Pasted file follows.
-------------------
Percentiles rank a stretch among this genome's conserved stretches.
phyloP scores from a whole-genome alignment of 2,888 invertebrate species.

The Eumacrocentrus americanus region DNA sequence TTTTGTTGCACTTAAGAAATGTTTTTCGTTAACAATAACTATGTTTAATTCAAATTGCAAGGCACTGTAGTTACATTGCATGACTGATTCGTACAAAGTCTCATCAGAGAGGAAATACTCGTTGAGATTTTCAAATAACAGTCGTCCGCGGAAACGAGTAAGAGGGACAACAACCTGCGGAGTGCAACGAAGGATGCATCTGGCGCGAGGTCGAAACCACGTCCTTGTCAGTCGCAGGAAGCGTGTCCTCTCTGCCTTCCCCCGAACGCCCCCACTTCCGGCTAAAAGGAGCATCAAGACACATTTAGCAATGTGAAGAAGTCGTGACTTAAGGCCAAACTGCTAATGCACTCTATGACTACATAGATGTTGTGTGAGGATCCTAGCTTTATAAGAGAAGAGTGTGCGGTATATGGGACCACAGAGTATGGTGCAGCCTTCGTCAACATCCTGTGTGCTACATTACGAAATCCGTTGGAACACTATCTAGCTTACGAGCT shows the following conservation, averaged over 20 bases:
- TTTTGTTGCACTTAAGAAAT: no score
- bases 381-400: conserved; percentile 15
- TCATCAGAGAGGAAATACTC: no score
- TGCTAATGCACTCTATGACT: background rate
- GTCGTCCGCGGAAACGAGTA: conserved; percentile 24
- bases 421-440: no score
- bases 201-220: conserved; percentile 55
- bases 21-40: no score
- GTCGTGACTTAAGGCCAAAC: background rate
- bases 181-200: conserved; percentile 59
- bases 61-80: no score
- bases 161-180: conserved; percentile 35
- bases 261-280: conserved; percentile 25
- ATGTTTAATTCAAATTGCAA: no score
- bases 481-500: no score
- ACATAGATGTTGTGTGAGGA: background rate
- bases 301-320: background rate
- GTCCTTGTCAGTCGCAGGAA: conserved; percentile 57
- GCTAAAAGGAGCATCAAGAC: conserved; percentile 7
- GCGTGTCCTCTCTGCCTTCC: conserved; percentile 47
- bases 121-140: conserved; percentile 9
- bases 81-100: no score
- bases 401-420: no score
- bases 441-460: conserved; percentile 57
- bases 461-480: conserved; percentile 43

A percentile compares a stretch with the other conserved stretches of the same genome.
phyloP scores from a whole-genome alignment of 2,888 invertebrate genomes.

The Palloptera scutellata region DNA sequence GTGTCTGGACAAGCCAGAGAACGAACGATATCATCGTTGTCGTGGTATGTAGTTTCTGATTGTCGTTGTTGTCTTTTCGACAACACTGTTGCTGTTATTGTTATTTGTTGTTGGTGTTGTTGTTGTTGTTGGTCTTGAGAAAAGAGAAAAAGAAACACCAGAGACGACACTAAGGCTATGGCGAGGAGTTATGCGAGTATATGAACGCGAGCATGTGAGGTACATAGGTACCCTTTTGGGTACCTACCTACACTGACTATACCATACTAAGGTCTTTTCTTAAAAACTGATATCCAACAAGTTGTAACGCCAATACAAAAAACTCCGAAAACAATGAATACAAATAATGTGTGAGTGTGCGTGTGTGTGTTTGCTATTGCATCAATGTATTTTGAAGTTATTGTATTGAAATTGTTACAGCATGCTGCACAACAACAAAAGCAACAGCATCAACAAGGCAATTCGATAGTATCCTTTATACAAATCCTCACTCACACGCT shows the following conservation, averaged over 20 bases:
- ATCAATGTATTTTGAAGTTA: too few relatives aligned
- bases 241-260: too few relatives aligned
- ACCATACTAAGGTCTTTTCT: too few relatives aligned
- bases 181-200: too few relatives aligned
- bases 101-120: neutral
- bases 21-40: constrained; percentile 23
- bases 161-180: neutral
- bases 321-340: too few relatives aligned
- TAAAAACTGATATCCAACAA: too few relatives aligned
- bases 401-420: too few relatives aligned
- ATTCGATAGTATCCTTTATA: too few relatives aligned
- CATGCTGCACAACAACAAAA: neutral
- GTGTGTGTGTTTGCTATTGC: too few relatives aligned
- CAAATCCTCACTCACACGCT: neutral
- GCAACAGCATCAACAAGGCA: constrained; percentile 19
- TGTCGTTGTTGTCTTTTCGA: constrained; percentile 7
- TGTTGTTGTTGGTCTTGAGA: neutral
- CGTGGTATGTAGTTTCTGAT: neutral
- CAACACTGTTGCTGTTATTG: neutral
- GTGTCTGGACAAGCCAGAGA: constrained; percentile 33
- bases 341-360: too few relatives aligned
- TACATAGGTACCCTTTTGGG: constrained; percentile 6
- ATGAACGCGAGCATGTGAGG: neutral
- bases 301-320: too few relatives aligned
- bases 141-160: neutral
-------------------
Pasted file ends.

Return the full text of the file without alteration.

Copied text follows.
Percentiles rank a stretch among this genome's conserved stretches.
phyloP scores from a whole-genome alignment of 2,888 invertebrate species.

The Eumacrocentrus americanus region DNA sequence TTTTGTTGCACTTAAGAAATGTTTTTCGTTAACAATAACTATGTTTAATTCAAATTGCAAGGCACTGTAGTTACATTGCATGACTGATTCGTACAAAGTCTCATCAGAGAGGAAATACTCGTTGAGATTTTCAAATAACAGTCGTCCGCGGAAACGAGTAAGAGGGACAACAACCTGCGGAGTGCAACGAAGGATGCATCTGGCGCGAGGTCGAAACCACGTCCTTGTCAGTCGCAGGAAGCGTGTCCTCTCTGCCTTCCCCCGAACGCCCCCACTTCCGGCTAAAAGGAGCATCAAGACACATTTAGCAATGTGAAGAAGTCGTGACTTAAGGCCAAACTGCTAATGCACTCTATGACTACATAGATGTTGTGTGAGGATCCTAGCTTTATAAGAGAAGAGTGTGCGGTATATGGGACCACAGAGTATGGTGCAGCCTTCGTCAACATCCTGTGTGCTACATTACGAAATCCGTTGGAACACTATCTAGCTTACGAGCT shows the following conservation, averaged over 20 bases:
- TTTTGTTGCACTTAAGAAAT: no score
- bases 381-400: conserved; percentile 15
- TCATCAGAGAGGAAATACTC: no score
- TGCTAATGCACTCTATGACT: background rate
- GTCGTCCGCGGAAACGAGTA: conserved; percentile 24
- bases 421-440: no score
- bases 201-220: conserved; percentile 55
- bases 21-40: no score
- GTCGTGACTTAAGGCCAAAC: background rate
- bases 181-200: conserved; percentile 59
- bases 61-80: no score
- bases 161-180: conserved; percentile 35
- bases 261-280: conserved; percentile 25
- ATGTTTAATTCAAATTGCAA: no score
- bases 481-500: no score
- ACATAGATGTTGTGTGAGGA: background rate
- bases 301-320: background rate
- GTCCTTGTCAGTCGCAGGAA: conserved; percentile 57
- GCTAAAAGGAGCATCAAGAC: conserved; percentile 7
- GCGTGTCCTCTCTGCCTTCC: conserved; percentile 47
- bases 121-140: conserved; percentile 9
- bases 81-100: no score
- bases 401-420: no score
- bases 441-460: conserved; percentile 57
- bases 461-480: conserved; percentile 43

A percentile compares a stretch with the other conserved stretches of the same genome.
phyloP scores from a whole-genome alignment of 2,888 invertebrate genomes.

The Palloptera scutellata region DNA sequence GTGTCTGGACAAGCCAGAGAACGAACGATATCATCGTTGTCGTGGTATGTAGTTTCTGATTGTCGTTGTTGTCTTTTCGACAACACTGTTGCTGTTATTGTTATTTGTTGTTGGTGTTGTTGTTGTTGTTGGTCTTGAGAAAAGAGAAAAAGAAACACCAGAGACGACACTAAGGCTATGGCGAGGAGTTATGCGAGTATATGAACGCGAGCATGTGAGGTACATAGGTACCCTTTTGGGTACCTACCTACACTGACTATACCATACTAAGGTCTTTTCTTAAAAACTGATATCCAACAAGTTGTAACGCCAATACAAAAAACTCCGAAAACAATGAATACAAATAATGTGTGAGTGTGCGTGTGTGTGTTTGCTATTGCATCAATGTATTTTGAAGTTATTGTATTGAAATTGTTACAGCATGCTGCACAACAACAAAAGCAACAGCATCAACAAGGCAATTCGATAGTATCCTTTATACAAATCCTCACTCACACGCT shows the following conservation, averaged over 20 bases:
- ATCAATGTATTTTGAAGTTA: too few relatives aligned
- bases 241-260: too few relatives aligned
- ACCATACTAAGGTCTTTTCT: too few relatives aligned
- bases 181-200: too few relatives aligned
- bases 101-120: neutral
- bases 21-40: constrained; percentile 23
- bases 161-180: neutral
- bases 321-340: too few relatives aligned
- TAAAAACTGATATCCAACAA: too few relatives aligned
- bases 401-420: too few relatives aligned
- ATTCGATAGTATCCTTTATA: too few relatives aligned
- CATGCTGCACAACAACAAAA: neutral
- GTGTGTGTGTTTGCTATTGC: too few relatives aligned
- CAAATCCTCACTCACACGCT: neutral
- GCAACAGCATCAACAAGGCA: constrained; percentile 19
- TGTCGTTGTTGTCTTTTCGA: constrained; percentile 7
- TGTTGTTGTTGGTCTTGAGA: neutral
- CGTGGTATGTAGTTTCTGAT: neutral
- CAACACTGTTGCTGTTATTG: neutral
- GTGTCTGGACAAGCCAGAGA: constrained; percentile 33
- bases 341-360: too few relatives aligned
- TACATAGGTACCCTTTTGGG: constrained; percentile 6
- ATGAACGCGAGCATGTGAGG: neutral
- bases 301-320: too few relatives aligned
- bases 141-160: neutral